Sam worked on perfecting his flying Bushido for years, soloing students and working as a sometime consultant with airline training centers. Although reticent to talk about himself, he would at every opportunity show us how to fly with the brightness and straightness of a laser. Sometimes, if I arrived early, in the trees behind the flight school, I saw him slowly going through the solo motions of Tai Chi. Sometimes I saw him laying on his back looking at the clouds. Most of all I remember his huge grin when watching the perfect landing of a student. "Judging a pilot by the landing is like judging a heart surgeon by the stitches in the chest," he'd say. Then, after a pause, with blue eyes joining the happy smile, "I'd still like good stitches."

A couple of people have written me and implied that Sam Sensei is not real. If you feel the same way, maybe you don't know enough about the magic and wonder of flight. Do you believe that the low-altitude speed record — 988 mph! — is held by a guy flying a homebuilt F-104? Do you believe that the test pilot for the supersonic Avro Arrow never even held a pilot's license? (He said the only purpose of a license was to give the higher-ups something to take away.) Do you believe that a seagull named Jonathan taught millions to fly? And on the subject of birds, what powers do little birds use to navigate continents, oceans, and winds aloft to migrate thousands of miles every year? Sam is as real as anything you will ever know.

Many of his ideas still remain out of my reach. Despite my degree in physics, I never came close to understanding his notes that linked living right now with the real elimination of time. He told me that Ernst Mach — who gave us the physics of Mach Speed and the perceptual illusion of Mach Bands — said that, "it is utterly beyond our power to measure things in time. Quite the contrary, time is an abstraction, at which we arrive by means of the change of things."

Sam also often talked of Julian Barbour, an Englishman who after completing his physics doctorate in 1968 did not want to teach undergrads or play university politics. So he earned money as an English/Russian translator while doing theoretical physics on his own time. He recently published a theory that Sam believed proved that time literally stands still (Barbour, 1994). Each moment of flight is real, but exists only for that moment. This is well beyond the well-known tachypsychia, the neurological condition that affects our sense of time when physically working hard or during a traumatic event. That slow-motion time is temporary, a sudden shot of dopamine and norepinephine. Sam would quote Taisen Deshimaru saying time is not a line, but a series of now-points. Sam split the illusion of time passage with mathematics and angle of attack and meditation. Said if time stood still, then he would fly forever, an immortal Yu-ren or feather man. He may also be in the extra dimension of time that has been explored by USC physicist Itzhak Bars. Maybe others will take this further, but I'll not mention it again as I never understood it in relation to being a pilot.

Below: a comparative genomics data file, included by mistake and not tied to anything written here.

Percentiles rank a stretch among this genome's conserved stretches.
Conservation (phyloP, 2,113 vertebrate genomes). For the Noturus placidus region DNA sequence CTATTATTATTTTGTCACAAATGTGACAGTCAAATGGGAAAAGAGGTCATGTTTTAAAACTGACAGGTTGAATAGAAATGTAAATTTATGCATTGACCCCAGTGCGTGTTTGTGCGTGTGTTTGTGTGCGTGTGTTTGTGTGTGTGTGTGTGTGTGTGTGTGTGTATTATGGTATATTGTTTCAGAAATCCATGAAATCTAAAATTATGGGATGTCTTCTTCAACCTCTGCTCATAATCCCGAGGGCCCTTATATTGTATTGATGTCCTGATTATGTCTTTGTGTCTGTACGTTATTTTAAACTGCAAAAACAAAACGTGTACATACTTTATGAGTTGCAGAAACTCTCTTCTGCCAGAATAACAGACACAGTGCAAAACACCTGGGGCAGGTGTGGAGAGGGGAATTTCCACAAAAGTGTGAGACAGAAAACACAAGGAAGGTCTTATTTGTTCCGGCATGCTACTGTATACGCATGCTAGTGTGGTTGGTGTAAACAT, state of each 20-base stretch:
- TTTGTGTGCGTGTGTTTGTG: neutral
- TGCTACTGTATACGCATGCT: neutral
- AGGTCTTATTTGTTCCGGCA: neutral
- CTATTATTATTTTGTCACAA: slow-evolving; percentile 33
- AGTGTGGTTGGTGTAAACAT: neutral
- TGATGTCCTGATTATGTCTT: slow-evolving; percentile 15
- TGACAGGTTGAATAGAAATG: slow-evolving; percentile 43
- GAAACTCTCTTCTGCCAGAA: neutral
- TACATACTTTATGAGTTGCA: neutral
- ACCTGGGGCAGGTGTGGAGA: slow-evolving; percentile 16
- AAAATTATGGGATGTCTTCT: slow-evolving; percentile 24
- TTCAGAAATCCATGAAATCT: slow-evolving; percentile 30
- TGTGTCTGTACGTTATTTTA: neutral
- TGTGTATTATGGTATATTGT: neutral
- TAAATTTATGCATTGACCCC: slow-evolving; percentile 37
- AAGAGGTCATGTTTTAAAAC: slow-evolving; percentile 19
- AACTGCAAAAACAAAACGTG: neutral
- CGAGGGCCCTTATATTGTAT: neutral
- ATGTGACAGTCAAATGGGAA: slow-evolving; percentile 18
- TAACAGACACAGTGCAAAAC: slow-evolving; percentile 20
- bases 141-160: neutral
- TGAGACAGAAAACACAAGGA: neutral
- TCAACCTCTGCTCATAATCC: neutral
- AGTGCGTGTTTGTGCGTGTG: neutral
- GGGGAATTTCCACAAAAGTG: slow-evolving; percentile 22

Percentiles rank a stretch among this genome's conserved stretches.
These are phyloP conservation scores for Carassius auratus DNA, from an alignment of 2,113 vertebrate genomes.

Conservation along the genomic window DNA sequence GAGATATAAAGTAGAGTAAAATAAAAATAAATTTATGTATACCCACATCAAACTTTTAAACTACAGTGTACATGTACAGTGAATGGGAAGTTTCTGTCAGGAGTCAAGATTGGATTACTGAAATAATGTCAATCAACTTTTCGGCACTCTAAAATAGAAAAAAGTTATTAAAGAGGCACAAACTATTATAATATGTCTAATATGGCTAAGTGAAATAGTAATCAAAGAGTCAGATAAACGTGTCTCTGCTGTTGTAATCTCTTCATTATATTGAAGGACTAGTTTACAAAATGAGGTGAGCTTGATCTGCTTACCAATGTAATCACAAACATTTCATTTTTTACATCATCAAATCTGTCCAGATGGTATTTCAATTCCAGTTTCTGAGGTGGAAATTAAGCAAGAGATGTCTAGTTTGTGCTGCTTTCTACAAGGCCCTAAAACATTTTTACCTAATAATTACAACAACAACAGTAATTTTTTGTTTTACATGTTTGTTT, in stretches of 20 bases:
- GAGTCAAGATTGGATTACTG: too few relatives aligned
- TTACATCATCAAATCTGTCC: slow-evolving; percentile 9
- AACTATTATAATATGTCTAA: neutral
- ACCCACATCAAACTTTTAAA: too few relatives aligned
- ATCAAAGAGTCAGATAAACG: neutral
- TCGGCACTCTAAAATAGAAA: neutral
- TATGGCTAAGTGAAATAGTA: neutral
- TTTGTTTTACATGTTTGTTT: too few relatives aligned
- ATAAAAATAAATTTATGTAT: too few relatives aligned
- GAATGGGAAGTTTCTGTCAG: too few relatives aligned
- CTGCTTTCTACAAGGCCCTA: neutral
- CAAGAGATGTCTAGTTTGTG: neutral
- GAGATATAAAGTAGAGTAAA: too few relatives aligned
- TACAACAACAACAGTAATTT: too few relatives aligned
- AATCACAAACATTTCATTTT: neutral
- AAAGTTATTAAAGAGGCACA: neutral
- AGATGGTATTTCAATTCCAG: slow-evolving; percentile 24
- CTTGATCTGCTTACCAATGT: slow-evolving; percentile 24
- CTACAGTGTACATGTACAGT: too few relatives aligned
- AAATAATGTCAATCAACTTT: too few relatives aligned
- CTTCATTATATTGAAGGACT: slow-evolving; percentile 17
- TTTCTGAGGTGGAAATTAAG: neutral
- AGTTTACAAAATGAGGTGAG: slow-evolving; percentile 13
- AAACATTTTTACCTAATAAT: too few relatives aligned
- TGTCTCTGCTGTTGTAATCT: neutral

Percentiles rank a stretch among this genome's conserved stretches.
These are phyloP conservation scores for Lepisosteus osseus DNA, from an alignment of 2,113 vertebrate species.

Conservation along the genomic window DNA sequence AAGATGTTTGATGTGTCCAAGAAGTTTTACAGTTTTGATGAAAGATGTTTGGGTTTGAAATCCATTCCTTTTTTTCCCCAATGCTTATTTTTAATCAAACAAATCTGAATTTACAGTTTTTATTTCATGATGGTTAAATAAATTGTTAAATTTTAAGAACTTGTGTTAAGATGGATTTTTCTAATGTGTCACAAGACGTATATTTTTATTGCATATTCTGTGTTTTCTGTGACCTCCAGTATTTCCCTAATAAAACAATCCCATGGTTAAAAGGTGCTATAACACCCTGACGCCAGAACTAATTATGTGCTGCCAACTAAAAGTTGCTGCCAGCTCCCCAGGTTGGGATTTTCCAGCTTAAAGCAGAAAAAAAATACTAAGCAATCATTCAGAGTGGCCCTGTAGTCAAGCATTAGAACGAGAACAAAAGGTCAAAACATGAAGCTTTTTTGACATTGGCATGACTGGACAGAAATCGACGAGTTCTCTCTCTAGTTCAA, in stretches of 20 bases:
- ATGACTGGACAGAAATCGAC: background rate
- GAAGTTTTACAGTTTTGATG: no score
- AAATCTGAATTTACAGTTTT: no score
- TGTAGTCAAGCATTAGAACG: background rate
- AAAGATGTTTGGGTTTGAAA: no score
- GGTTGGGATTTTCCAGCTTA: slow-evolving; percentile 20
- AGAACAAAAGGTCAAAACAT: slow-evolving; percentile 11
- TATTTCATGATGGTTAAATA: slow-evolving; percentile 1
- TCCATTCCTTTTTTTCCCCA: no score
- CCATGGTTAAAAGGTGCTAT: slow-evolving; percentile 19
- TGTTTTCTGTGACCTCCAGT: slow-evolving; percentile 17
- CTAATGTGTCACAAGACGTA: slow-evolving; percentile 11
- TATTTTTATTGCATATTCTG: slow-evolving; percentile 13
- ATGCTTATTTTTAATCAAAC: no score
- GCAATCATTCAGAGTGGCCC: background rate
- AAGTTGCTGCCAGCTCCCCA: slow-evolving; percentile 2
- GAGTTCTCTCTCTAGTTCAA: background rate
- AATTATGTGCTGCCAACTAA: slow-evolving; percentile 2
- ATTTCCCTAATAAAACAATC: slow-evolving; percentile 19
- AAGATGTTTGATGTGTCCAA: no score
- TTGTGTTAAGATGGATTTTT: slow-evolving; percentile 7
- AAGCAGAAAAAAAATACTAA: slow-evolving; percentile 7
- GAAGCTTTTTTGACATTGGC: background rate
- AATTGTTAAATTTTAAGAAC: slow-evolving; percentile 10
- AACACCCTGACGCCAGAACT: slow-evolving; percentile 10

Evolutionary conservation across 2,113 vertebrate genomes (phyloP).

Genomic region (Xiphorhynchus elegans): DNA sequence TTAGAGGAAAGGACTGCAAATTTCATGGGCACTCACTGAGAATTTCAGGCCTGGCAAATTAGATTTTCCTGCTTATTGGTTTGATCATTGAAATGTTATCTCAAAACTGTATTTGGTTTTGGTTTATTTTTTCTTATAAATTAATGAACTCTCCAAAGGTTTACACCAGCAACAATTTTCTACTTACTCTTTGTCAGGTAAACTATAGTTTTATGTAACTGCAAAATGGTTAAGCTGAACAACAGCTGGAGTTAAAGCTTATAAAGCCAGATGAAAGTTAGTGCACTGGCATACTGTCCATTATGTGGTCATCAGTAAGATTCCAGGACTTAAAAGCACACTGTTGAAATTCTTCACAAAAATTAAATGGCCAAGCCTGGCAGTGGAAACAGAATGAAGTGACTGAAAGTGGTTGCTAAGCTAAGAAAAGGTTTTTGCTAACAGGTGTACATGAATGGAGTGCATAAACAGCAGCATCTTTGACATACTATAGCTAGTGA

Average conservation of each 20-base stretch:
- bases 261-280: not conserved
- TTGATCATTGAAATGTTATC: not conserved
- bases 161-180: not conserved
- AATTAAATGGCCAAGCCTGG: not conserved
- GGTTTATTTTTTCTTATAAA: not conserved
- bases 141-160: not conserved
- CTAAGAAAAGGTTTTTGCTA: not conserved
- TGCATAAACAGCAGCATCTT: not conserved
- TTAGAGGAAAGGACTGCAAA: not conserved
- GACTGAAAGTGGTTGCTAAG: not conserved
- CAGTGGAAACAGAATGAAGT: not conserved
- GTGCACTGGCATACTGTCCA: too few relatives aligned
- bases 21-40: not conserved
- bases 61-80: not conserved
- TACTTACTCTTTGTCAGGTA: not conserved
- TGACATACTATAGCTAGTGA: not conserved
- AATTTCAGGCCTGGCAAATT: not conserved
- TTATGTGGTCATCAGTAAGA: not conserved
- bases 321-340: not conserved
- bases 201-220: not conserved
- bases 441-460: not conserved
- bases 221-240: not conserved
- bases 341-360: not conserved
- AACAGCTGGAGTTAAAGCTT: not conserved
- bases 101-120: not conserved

Sam also believed that being in the zone could be explained in terms of metamotivational states and reversals. He talked of zone states like optimal relaxing telic (from the Greek telos meaning goal or end) and exciting paratelic (Greek para meaning beside or alongside). However I never made sense of my notes on these explanations.

I have concentrated on just the piloting skills of Sam's teaching, rather than any broader aspects of my observations or interactions. He had a simple direct way of living, but the non-flying aspects have been much better covered by other writers and are probably beyond me.

When I was looking for a second opinion on Sam, another one of his students wrote me that he was, "a man of immense personal dignity, a short, energetic fellow with a strong, friendly voice, a sense of humor, a zest for living, an eye for minutiae." That sounds all about right.

I don't know much else about Sam. If that even is his real name. But I do know that I love the view of the clouds from his shoulders.

 

When a student is ready the instructor will appear.

— Zen saying